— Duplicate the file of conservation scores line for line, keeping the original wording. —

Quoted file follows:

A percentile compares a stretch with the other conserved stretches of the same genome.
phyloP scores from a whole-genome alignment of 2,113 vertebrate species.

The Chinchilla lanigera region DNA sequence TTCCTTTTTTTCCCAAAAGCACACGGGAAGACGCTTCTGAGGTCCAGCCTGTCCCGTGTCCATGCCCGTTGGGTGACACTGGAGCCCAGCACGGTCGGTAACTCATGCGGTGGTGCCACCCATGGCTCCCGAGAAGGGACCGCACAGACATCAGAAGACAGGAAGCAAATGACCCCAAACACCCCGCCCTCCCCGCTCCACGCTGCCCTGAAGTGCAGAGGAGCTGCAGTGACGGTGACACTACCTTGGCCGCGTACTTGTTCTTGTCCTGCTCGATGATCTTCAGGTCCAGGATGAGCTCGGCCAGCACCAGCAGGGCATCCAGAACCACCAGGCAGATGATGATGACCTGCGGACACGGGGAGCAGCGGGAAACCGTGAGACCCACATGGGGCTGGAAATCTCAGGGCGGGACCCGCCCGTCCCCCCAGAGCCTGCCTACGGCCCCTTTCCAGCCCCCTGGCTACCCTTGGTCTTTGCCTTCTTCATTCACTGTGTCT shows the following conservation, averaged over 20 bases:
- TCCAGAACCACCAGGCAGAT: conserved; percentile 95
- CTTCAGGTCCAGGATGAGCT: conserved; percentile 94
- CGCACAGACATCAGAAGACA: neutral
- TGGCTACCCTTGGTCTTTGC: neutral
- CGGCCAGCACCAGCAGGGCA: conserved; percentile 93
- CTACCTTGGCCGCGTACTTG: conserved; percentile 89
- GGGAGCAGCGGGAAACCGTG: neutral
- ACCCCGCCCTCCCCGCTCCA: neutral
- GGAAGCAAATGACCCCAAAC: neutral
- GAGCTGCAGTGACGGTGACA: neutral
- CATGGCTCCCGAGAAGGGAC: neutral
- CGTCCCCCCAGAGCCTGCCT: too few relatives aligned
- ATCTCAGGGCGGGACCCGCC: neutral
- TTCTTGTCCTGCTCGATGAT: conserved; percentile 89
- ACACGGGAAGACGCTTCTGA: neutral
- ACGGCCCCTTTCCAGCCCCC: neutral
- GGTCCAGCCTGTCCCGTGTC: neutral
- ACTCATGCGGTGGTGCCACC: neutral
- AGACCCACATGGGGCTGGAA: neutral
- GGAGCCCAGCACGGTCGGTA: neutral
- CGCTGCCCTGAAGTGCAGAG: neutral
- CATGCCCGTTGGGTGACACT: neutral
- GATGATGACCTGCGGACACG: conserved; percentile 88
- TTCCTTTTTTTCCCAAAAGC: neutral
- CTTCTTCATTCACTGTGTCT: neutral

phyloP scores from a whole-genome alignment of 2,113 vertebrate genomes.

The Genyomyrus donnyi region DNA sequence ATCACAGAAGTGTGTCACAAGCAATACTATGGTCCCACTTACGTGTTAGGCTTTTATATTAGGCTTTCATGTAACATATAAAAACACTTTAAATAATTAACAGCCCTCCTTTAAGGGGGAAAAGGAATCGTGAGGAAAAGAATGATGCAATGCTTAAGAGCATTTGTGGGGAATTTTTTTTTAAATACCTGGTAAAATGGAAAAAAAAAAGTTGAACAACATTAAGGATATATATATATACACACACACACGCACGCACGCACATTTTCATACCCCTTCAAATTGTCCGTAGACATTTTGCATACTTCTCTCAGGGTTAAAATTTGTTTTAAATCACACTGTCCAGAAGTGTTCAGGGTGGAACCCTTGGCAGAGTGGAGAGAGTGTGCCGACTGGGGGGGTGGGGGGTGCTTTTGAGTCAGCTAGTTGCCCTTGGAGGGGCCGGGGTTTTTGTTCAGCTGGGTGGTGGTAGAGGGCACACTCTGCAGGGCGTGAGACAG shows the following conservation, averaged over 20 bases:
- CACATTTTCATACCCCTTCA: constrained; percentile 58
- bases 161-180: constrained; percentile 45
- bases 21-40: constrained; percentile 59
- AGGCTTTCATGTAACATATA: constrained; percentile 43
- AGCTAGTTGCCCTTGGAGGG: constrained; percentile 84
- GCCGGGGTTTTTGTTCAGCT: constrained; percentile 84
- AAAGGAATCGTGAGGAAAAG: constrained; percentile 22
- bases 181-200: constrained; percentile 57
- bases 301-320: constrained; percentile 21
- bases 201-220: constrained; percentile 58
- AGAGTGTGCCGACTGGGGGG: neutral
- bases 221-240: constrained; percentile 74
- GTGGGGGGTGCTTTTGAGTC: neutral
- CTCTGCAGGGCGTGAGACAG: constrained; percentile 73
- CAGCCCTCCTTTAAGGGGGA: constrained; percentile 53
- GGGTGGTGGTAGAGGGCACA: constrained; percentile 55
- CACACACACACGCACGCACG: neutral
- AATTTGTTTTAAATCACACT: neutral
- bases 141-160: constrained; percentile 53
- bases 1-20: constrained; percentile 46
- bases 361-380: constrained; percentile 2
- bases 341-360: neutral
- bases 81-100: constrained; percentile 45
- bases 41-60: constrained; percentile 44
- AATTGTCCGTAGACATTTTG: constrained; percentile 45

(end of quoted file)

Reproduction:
A percentile compares a stretch with the other conserved stretches of the same genome.
phyloP scores from a whole-genome alignment of 2,113 vertebrate species.

The Chinchilla lanigera region DNA sequence TTCCTTTTTTTCCCAAAAGCACACGGGAAGACGCTTCTGAGGTCCAGCCTGTCCCGTGTCCATGCCCGTTGGGTGACACTGGAGCCCAGCACGGTCGGTAACTCATGCGGTGGTGCCACCCATGGCTCCCGAGAAGGGACCGCACAGACATCAGAAGACAGGAAGCAAATGACCCCAAACACCCCGCCCTCCCCGCTCCACGCTGCCCTGAAGTGCAGAGGAGCTGCAGTGACGGTGACACTACCTTGGCCGCGTACTTGTTCTTGTCCTGCTCGATGATCTTCAGGTCCAGGATGAGCTCGGCCAGCACCAGCAGGGCATCCAGAACCACCAGGCAGATGATGATGACCTGCGGACACGGGGAGCAGCGGGAAACCGTGAGACCCACATGGGGCTGGAAATCTCAGGGCGGGACCCGCCCGTCCCCCCAGAGCCTGCCTACGGCCCCTTTCCAGCCCCCTGGCTACCCTTGGTCTTTGCCTTCTTCATTCACTGTGTCT shows the following conservation, averaged over 20 bases:
- TCCAGAACCACCAGGCAGAT: conserved; percentile 95
- CTTCAGGTCCAGGATGAGCT: conserved; percentile 94
- CGCACAGACATCAGAAGACA: neutral
- TGGCTACCCTTGGTCTTTGC: neutral
- CGGCCAGCACCAGCAGGGCA: conserved; percentile 93
- CTACCTTGGCCGCGTACTTG: conserved; percentile 89
- GGGAGCAGCGGGAAACCGTG: neutral
- ACCCCGCCCTCCCCGCTCCA: neutral
- GGAAGCAAATGACCCCAAAC: neutral
- GAGCTGCAGTGACGGTGACA: neutral
- CATGGCTCCCGAGAAGGGAC: neutral
- CGTCCCCCCAGAGCCTGCCT: too few relatives aligned
- ATCTCAGGGCGGGACCCGCC: neutral
- TTCTTGTCCTGCTCGATGAT: conserved; percentile 89
- ACACGGGAAGACGCTTCTGA: neutral
- ACGGCCCCTTTCCAGCCCCC: neutral
- GGTCCAGCCTGTCCCGTGTC: neutral
- ACTCATGCGGTGGTGCCACC: neutral
- AGACCCACATGGGGCTGGAA: neutral
- GGAGCCCAGCACGGTCGGTA: neutral
- CGCTGCCCTGAAGTGCAGAG: neutral
- CATGCCCGTTGGGTGACACT: neutral
- GATGATGACCTGCGGACACG: conserved; percentile 88
- TTCCTTTTTTTCCCAAAAGC: neutral
- CTTCTTCATTCACTGTGTCT: neutral

phyloP scores from a whole-genome alignment of 2,113 vertebrate genomes.

The Genyomyrus donnyi region DNA sequence ATCACAGAAGTGTGTCACAAGCAATACTATGGTCCCACTTACGTGTTAGGCTTTTATATTAGGCTTTCATGTAACATATAAAAACACTTTAAATAATTAACAGCCCTCCTTTAAGGGGGAAAAGGAATCGTGAGGAAAAGAATGATGCAATGCTTAAGAGCATTTGTGGGGAATTTTTTTTTAAATACCTGGTAAAATGGAAAAAAAAAAGTTGAACAACATTAAGGATATATATATATACACACACACACGCACGCACGCACATTTTCATACCCCTTCAAATTGTCCGTAGACATTTTGCATACTTCTCTCAGGGTTAAAATTTGTTTTAAATCACACTGTCCAGAAGTGTTCAGGGTGGAACCCTTGGCAGAGTGGAGAGAGTGTGCCGACTGGGGGGGTGGGGGGTGCTTTTGAGTCAGCTAGTTGCCCTTGGAGGGGCCGGGGTTTTTGTTCAGCTGGGTGGTGGTAGAGGGCACACTCTGCAGGGCGTGAGACAG shows the following conservation, averaged over 20 bases:
- CACATTTTCATACCCCTTCA: constrained; percentile 58
- bases 161-180: constrained; percentile 45
- bases 21-40: constrained; percentile 59
- AGGCTTTCATGTAACATATA: constrained; percentile 43
- AGCTAGTTGCCCTTGGAGGG: constrained; percentile 84
- GCCGGGGTTTTTGTTCAGCT: constrained; percentile 84
- AAAGGAATCGTGAGGAAAAG: constrained; percentile 22
- bases 181-200: constrained; percentile 57
- bases 301-320: constrained; percentile 21
- bases 201-220: constrained; percentile 58
- AGAGTGTGCCGACTGGGGGG: neutral
- bases 221-240: constrained; percentile 74
- GTGGGGGGTGCTTTTGAGTC: neutral
- CTCTGCAGGGCGTGAGACAG: constrained; percentile 73
- CAGCCCTCCTTTAAGGGGGA: constrained; percentile 53
- GGGTGGTGGTAGAGGGCACA: constrained; percentile 55
- CACACACACACGCACGCACG: neutral
- AATTTGTTTTAAATCACACT: neutral
- bases 141-160: constrained; percentile 53
- bases 1-20: constrained; percentile 46
- bases 361-380: constrained; percentile 2
- bases 341-360: neutral
- bases 81-100: constrained; percentile 45
- bases 41-60: constrained; percentile 44
- AATTGTCCGTAGACATTTTG: constrained; percentile 45